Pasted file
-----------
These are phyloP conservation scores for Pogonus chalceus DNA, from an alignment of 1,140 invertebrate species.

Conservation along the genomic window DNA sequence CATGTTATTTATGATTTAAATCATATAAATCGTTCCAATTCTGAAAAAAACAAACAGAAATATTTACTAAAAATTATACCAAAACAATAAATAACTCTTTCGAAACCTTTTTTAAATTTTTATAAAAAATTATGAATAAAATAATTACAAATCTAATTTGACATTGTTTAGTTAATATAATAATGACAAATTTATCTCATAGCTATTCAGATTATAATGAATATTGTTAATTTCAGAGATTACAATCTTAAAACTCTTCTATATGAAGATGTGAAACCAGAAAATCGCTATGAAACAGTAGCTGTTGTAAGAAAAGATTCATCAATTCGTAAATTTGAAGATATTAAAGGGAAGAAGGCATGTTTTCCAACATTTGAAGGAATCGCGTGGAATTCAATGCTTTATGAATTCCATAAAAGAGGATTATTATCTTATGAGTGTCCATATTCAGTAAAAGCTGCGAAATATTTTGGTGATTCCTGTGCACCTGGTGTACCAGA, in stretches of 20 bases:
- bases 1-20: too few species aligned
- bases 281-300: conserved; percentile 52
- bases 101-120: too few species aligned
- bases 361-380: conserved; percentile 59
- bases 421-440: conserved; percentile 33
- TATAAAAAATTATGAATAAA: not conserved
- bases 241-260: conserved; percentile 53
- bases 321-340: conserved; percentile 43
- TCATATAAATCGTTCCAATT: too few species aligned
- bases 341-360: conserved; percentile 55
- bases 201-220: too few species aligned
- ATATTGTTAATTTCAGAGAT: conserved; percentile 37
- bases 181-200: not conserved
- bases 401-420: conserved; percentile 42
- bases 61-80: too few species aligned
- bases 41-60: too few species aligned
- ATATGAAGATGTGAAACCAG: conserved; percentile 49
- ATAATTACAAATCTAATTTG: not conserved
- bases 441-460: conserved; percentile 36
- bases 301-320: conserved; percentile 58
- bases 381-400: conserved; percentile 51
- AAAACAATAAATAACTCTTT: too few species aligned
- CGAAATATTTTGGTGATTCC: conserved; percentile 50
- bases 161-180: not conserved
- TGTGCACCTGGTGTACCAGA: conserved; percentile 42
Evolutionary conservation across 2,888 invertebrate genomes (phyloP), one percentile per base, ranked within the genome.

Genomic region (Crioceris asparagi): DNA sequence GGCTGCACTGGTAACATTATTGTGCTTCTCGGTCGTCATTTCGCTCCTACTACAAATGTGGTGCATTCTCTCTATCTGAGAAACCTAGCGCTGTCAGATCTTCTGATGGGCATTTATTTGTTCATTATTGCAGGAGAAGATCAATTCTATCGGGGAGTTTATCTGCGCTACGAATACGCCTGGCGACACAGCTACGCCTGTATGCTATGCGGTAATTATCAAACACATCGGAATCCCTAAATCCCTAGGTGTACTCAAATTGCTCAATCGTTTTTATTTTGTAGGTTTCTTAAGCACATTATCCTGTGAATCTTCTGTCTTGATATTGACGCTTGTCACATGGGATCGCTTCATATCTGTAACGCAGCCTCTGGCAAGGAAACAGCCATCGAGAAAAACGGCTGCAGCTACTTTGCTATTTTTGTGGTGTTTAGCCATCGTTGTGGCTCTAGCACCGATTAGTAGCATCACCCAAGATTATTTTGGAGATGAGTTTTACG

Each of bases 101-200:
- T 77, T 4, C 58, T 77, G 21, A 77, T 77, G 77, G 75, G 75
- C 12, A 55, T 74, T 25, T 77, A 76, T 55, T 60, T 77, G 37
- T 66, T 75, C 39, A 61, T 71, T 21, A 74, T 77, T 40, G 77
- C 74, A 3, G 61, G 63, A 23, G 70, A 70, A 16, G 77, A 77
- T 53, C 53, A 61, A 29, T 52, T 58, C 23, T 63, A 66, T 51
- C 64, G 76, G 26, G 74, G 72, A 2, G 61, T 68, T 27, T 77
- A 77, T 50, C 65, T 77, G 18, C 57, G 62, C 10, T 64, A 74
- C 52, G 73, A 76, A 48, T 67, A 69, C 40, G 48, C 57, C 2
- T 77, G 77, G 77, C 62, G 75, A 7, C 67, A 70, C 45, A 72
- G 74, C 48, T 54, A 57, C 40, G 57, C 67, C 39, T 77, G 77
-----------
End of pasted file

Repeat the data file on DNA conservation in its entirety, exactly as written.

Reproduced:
These are phyloP conservation scores for Pogonus chalceus DNA, from an alignment of 1,140 invertebrate species.

Conservation along the genomic window DNA sequence CATGTTATTTATGATTTAAATCATATAAATCGTTCCAATTCTGAAAAAAACAAACAGAAATATTTACTAAAAATTATACCAAAACAATAAATAACTCTTTCGAAACCTTTTTTAAATTTTTATAAAAAATTATGAATAAAATAATTACAAATCTAATTTGACATTGTTTAGTTAATATAATAATGACAAATTTATCTCATAGCTATTCAGATTATAATGAATATTGTTAATTTCAGAGATTACAATCTTAAAACTCTTCTATATGAAGATGTGAAACCAGAAAATCGCTATGAAACAGTAGCTGTTGTAAGAAAAGATTCATCAATTCGTAAATTTGAAGATATTAAAGGGAAGAAGGCATGTTTTCCAACATTTGAAGGAATCGCGTGGAATTCAATGCTTTATGAATTCCATAAAAGAGGATTATTATCTTATGAGTGTCCATATTCAGTAAAAGCTGCGAAATATTTTGGTGATTCCTGTGCACCTGGTGTACCAGA, in stretches of 20 bases:
- bases 1-20: too few species aligned
- bases 281-300: conserved; percentile 52
- bases 101-120: too few species aligned
- bases 361-380: conserved; percentile 59
- bases 421-440: conserved; percentile 33
- TATAAAAAATTATGAATAAA: not conserved
- bases 241-260: conserved; percentile 53
- bases 321-340: conserved; percentile 43
- TCATATAAATCGTTCCAATT: too few species aligned
- bases 341-360: conserved; percentile 55
- bases 201-220: too few species aligned
- ATATTGTTAATTTCAGAGAT: conserved; percentile 37
- bases 181-200: not conserved
- bases 401-420: conserved; percentile 42
- bases 61-80: too few species aligned
- bases 41-60: too few species aligned
- ATATGAAGATGTGAAACCAG: conserved; percentile 49
- ATAATTACAAATCTAATTTG: not conserved
- bases 441-460: conserved; percentile 36
- bases 301-320: conserved; percentile 58
- bases 381-400: conserved; percentile 51
- AAAACAATAAATAACTCTTT: too few species aligned
- CGAAATATTTTGGTGATTCC: conserved; percentile 50
- bases 161-180: not conserved
- TGTGCACCTGGTGTACCAGA: conserved; percentile 42
Evolutionary conservation across 2,888 invertebrate genomes (phyloP), one percentile per base, ranked within the genome.

Genomic region (Crioceris asparagi): DNA sequence GGCTGCACTGGTAACATTATTGTGCTTCTCGGTCGTCATTTCGCTCCTACTACAAATGTGGTGCATTCTCTCTATCTGAGAAACCTAGCGCTGTCAGATCTTCTGATGGGCATTTATTTGTTCATTATTGCAGGAGAAGATCAATTCTATCGGGGAGTTTATCTGCGCTACGAATACGCCTGGCGACACAGCTACGCCTGTATGCTATGCGGTAATTATCAAACACATCGGAATCCCTAAATCCCTAGGTGTACTCAAATTGCTCAATCGTTTTTATTTTGTAGGTTTCTTAAGCACATTATCCTGTGAATCTTCTGTCTTGATATTGACGCTTGTCACATGGGATCGCTTCATATCTGTAACGCAGCCTCTGGCAAGGAAACAGCCATCGAGAAAAACGGCTGCAGCTACTTTGCTATTTTTGTGGTGTTTAGCCATCGTTGTGGCTCTAGCACCGATTAGTAGCATCACCCAAGATTATTTTGGAGATGAGTTTTACG

Each of bases 101-200:
- T 77, T 4, C 58, T 77, G 21, A 77, T 77, G 77, G 75, G 75
- C 12, A 55, T 74, T 25, T 77, A 76, T 55, T 60, T 77, G 37
- T 66, T 75, C 39, A 61, T 71, T 21, A 74, T 77, T 40, G 77
- C 74, A 3, G 61, G 63, A 23, G 70, A 70, A 16, G 77, A 77
- T 53, C 53, A 61, A 29, T 52, T 58, C 23, T 63, A 66, T 51
- C 64, G 76, G 26, G 74, G 72, A 2, G 61, T 68, T 27, T 77
- A 77, T 50, C 65, T 77, G 18, C 57, G 62, C 10, T 64, A 74
- C 52, G 73, A 76, A 48, T 67, A 69, C 40, G 48, C 57, C 2
- T 77, G 77, G 77, C 62, G 75, A 7, C 67, A 70, C 45, A 72
- G 74, C 48, T 54, A 57, C 40, G 57, C 67, C 39, T 77, G 77